With the clock ticking down to 29 March, the day under the Article 50 trigger that Britain is due to leave the European Union, Tuesday brings probably the last chance for MPs to vote on Theresa May’s Brexit deal.
After previous parliamentary rejections, the UK prime minister has still been unable to secure any concessions from the EU to enable any change to her plan, with the main sticking point over the Irish border backstop.
Therefore, the government is again bracing for another big defeat which could either mean the UK leaves the EU on 29 March with no deal in place, or the departure date gets delayed.
There would be another parliamentary vote to approve a ‘No-deal Brexit’ on Wednesday if May’s plan is rejected again, and if that also fails a further vote on Thursday to decide whether to request a delay to the Brexit data from the European Union.
Three days, three crucial votes at the end of which we could finally know what will happen on 29 March.
However, if Tuesday’s vote is closer than expected, Theresa May’s plan could still get another chance if the prime minister can agree a delay to that data and make a final plea for concessions at the EU summit on 22 March.
On the other hand, if her plan is rejected by as many MPs as the first record defeat, the prime minister’s position might become untenable leading to her resignation and throwing the Brexit bomb back up in the air.
UK growth data to keep slowing
Aside from the crucial Brexit vote, January’s UK GDP growth numbers will also be a focus on Tuesday, a day ahead of the Chancellor’s Spring Statement which will bring updated official forecasts for the UK economy.
UK GDP fell by a relatively large 0.3% month-on-month in December as output in services, industry and construction all fell on the month, the first time that had been seen since September 2012, as Brexit uncertainties started to take a toll.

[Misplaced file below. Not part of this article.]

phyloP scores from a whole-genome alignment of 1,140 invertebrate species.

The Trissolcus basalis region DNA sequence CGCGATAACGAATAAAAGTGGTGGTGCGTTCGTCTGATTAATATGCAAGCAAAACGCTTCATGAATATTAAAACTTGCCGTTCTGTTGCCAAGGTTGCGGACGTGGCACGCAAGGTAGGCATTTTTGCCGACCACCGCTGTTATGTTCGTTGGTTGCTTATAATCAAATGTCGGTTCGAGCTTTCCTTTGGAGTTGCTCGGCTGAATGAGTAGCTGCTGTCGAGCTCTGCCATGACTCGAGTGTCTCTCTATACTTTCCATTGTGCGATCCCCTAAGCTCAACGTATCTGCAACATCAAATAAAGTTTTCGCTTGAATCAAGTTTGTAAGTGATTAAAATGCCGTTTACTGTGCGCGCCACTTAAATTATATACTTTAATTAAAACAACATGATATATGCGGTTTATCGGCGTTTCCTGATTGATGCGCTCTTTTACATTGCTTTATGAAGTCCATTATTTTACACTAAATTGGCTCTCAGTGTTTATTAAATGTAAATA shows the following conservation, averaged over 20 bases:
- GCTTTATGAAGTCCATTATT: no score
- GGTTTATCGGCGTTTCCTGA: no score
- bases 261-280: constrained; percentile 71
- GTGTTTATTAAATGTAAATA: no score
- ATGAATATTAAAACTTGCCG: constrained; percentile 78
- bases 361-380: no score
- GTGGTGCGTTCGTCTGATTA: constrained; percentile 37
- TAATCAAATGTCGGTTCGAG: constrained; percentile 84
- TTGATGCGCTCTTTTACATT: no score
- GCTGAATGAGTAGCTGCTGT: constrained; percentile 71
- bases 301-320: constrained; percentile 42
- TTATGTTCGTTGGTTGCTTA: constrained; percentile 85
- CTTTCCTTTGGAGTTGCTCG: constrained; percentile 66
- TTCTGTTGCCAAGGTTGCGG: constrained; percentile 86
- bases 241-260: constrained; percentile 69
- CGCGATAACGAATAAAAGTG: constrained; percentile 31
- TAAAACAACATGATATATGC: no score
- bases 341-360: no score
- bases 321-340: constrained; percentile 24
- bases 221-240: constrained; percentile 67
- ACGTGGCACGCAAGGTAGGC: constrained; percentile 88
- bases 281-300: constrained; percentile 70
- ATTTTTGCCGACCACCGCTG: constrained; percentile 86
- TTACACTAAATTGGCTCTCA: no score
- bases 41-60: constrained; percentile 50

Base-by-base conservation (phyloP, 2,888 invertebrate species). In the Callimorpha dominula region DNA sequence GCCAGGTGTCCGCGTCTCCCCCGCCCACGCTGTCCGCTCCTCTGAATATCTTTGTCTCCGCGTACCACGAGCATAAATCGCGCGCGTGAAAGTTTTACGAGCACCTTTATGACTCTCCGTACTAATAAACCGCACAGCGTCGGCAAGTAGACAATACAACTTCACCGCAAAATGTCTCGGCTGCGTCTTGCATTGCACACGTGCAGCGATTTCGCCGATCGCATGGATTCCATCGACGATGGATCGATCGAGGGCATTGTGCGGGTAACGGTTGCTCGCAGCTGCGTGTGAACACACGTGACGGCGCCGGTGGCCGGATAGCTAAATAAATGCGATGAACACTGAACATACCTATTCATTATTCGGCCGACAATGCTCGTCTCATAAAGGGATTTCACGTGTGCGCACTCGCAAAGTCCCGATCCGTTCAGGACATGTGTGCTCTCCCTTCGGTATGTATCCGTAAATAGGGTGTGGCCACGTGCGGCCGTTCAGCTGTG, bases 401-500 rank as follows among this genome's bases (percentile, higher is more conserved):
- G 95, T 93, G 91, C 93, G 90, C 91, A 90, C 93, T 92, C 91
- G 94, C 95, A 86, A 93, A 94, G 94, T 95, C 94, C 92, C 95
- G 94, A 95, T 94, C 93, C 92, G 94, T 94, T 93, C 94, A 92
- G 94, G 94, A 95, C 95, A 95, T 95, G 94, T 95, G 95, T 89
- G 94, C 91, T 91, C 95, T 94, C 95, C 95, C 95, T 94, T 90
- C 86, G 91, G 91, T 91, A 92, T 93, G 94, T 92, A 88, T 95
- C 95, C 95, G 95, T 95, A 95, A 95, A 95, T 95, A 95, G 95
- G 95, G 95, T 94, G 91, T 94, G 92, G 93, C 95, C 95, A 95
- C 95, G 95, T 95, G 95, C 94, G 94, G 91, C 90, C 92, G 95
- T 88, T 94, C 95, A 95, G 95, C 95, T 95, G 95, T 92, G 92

Economists at RBC Capital think the weak finish to last year coupled with recent dull survey data suggests an even slower start to this year, which could see the three month GDP growth rate drop to 0.1%.
Weather holding back Domino’s Pizza Group PLC
On the corporate front, investors should have plenty to chew over when Domino’s Pizza Group PLC (LON:DOM) delivers full-year results, with the FTSE 250-listed firm having issued a profit warning in January due to “growing pains” in some of its international markets.
Things seemed better in its core UK business, where like-for-like sales climbed 4.5% in the final quarter.
But investors will keep an eye on the bottom line, as City broker Liberum Capital thinks most of that growth was driven by price cuts.
Investors already know that Domino’s full-year underlying pre-tax profits will be at the lower end of the consensus range of £93.9mln-£98.2mln, so focus on Tuesday will instead be on the outlook.
Liberum’s analysts think that the “comparative is not easy”, with like-for-likes climbing 7.1% in the opening two months of 2018.
Significant announcements expected on Tuesday:
Finals: Domino’s Pizza Group PLC (LON:DOM), G4S PLC (LON:GFS), Cairn Energy PLC (LON:CNE), Computacenter PLC (LON:CCC), Quilter PLC (LON:QLT), Goals Soccer Centres PLC (LON:GOAL), 888 Holdings PLC (LON:888), John Menzies PLC (LON:MNZS), Pendragon PLC (LON:PDG), Forterra PLC (LON:FORT), Forbidden Technologies plc (LON:FBT), French Connection Group PLC (LON:FCCN), Gresham Technologies plc (LON:GHT), Gamma Communications PLC (LON:GAMA), H&T GROUP PLC (LON:HAT), Midwich Group Plc (LON:MIDW), Pennant International Group PLC (LON:PEN), Surgical Innovations PLC (LON:SUN)
Economic data: UK GDP monthly estimate; US core inflation rate; US NIFB business optimism index